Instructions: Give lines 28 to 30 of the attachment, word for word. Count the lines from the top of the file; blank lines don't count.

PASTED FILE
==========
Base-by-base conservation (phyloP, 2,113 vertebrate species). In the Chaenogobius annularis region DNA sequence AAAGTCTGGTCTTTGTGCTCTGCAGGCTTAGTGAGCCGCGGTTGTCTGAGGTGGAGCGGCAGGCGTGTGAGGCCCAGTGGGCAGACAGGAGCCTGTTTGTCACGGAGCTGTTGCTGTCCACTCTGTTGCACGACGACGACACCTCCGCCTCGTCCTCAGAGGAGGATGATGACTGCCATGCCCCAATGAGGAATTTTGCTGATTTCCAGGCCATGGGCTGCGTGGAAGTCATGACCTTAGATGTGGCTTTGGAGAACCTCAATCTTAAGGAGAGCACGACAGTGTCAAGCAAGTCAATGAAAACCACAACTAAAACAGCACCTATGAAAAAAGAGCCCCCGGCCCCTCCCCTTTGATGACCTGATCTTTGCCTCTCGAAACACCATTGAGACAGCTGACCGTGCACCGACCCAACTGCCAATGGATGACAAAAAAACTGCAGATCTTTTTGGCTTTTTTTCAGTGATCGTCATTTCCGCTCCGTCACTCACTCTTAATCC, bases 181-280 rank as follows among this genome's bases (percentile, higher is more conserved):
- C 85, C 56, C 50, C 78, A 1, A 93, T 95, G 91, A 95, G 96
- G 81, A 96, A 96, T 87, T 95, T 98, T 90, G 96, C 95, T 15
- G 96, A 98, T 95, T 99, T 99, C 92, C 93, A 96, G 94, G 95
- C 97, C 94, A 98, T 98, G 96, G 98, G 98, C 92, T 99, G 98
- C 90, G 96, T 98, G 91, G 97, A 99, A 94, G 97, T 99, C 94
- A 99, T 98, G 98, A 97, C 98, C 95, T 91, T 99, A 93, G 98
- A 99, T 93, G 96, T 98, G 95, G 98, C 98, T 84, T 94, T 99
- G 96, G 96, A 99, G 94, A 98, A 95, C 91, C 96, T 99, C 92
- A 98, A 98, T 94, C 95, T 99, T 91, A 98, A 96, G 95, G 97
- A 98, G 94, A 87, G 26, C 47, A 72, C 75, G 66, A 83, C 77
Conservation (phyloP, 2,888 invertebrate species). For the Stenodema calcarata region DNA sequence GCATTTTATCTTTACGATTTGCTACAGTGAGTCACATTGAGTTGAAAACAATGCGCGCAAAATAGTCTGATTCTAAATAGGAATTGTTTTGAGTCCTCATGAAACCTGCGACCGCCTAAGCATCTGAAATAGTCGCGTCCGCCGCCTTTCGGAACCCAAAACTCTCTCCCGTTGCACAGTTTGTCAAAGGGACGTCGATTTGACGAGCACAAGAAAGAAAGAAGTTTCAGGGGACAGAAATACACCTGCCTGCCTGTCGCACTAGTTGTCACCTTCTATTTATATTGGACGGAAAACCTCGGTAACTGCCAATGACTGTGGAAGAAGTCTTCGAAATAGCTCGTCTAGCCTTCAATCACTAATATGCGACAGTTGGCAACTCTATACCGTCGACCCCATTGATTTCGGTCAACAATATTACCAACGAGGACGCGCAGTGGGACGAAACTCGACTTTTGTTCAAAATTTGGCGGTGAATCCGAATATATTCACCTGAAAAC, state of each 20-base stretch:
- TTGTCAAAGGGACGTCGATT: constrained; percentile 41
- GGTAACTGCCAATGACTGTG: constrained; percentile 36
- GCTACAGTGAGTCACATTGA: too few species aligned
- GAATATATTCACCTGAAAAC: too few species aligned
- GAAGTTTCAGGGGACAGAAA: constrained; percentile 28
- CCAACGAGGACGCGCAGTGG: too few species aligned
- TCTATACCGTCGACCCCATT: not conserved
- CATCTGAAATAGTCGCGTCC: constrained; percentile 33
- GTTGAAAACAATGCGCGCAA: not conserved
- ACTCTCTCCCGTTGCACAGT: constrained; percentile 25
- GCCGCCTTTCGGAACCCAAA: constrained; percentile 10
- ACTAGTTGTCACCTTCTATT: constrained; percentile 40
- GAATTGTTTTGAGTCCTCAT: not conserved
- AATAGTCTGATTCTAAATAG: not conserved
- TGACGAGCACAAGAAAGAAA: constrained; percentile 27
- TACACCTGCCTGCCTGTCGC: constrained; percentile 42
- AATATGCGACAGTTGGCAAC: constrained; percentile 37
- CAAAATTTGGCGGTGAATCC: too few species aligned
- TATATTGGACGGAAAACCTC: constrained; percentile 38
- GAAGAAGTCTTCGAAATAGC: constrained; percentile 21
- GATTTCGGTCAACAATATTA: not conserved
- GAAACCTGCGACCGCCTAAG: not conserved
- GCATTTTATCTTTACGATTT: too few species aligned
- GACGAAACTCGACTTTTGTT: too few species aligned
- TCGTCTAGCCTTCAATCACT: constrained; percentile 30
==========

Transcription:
- TACACCTGCCTGCCTGTCGC: constrained; percentile 42
- AATATGCGACAGTTGGCAAC: constrained; percentile 37
- CAAAATTTGGCGGTGAATCC: too few species aligned